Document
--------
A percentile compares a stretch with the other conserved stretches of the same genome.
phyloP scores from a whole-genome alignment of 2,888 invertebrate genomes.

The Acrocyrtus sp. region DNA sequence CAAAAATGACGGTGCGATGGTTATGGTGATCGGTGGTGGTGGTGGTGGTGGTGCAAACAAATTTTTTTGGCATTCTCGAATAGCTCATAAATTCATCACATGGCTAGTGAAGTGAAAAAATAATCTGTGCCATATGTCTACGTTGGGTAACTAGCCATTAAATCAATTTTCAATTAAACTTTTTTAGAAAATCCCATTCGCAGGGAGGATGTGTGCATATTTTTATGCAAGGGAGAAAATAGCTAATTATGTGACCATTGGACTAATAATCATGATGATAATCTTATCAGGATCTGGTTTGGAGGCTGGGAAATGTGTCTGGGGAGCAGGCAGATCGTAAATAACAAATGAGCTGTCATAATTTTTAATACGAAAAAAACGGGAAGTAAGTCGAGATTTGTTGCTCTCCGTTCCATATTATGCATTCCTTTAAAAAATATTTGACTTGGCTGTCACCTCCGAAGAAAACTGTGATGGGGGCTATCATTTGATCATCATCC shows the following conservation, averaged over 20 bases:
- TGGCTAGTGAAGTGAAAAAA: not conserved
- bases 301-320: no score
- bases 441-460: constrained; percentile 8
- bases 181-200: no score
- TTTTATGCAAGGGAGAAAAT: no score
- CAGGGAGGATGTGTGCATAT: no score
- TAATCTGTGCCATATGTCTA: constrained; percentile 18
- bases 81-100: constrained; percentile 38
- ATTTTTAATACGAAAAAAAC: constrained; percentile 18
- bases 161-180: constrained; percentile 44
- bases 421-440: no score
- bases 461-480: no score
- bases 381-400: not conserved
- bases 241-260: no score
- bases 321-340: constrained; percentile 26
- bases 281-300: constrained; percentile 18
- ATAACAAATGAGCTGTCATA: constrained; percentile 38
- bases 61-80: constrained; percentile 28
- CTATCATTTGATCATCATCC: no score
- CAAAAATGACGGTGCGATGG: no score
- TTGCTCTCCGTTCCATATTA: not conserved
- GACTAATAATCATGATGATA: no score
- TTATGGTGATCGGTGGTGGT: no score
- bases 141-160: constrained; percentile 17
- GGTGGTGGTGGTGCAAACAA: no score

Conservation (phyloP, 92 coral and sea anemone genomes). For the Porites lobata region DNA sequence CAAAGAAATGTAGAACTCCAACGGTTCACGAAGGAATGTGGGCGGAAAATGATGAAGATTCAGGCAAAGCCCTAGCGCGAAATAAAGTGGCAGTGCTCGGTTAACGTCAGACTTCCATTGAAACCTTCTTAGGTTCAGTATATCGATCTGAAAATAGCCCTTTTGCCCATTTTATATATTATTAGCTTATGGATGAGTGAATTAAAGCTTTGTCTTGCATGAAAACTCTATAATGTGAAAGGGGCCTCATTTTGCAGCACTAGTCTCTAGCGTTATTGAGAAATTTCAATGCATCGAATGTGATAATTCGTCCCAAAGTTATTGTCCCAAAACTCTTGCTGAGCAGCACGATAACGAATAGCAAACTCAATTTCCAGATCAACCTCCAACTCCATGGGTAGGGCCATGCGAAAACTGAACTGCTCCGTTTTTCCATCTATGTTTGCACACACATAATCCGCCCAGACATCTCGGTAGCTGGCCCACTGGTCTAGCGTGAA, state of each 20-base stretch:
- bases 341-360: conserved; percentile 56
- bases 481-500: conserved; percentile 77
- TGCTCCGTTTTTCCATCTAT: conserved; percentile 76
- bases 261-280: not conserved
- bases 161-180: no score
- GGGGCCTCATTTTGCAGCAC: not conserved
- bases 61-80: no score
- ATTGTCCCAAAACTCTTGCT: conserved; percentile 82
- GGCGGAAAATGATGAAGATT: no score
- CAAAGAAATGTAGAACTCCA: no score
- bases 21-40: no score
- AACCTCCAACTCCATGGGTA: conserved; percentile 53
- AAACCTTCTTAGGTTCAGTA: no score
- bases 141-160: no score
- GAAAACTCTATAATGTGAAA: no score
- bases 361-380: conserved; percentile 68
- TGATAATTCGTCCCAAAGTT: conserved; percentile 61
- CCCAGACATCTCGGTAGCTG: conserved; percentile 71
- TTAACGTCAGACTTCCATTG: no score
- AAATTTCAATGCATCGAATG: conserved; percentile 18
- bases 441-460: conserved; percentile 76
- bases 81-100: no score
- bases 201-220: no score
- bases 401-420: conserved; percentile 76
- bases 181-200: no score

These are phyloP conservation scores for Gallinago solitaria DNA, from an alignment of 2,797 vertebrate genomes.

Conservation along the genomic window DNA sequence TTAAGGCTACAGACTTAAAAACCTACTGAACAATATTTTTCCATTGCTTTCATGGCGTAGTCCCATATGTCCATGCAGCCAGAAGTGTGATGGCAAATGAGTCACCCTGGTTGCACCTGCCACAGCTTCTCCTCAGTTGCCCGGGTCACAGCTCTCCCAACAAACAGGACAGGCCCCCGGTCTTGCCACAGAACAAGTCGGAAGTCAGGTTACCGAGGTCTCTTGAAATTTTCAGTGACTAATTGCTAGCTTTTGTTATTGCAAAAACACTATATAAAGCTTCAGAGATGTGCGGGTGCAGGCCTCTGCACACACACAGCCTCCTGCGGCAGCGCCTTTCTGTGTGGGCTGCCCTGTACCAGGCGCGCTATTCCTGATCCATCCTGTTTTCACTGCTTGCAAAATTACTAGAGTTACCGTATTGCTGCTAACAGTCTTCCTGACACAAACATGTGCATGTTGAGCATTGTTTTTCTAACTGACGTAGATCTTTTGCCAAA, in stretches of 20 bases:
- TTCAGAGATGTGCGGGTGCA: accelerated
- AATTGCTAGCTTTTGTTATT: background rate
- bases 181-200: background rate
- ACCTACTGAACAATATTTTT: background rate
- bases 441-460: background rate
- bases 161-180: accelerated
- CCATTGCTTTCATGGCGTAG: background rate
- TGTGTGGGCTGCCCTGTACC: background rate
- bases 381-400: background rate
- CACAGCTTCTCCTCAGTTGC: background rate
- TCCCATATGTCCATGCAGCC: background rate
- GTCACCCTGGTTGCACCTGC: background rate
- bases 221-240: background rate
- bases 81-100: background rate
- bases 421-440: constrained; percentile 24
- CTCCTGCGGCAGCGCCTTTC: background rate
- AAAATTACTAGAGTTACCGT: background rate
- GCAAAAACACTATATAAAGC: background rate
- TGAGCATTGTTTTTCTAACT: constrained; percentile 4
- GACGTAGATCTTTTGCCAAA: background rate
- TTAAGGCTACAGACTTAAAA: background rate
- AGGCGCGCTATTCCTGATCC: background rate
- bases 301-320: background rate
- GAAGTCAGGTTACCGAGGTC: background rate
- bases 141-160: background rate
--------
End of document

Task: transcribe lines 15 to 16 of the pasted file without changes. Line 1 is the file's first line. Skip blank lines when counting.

- bases 461-480: no score
- bases 381-400: not conserved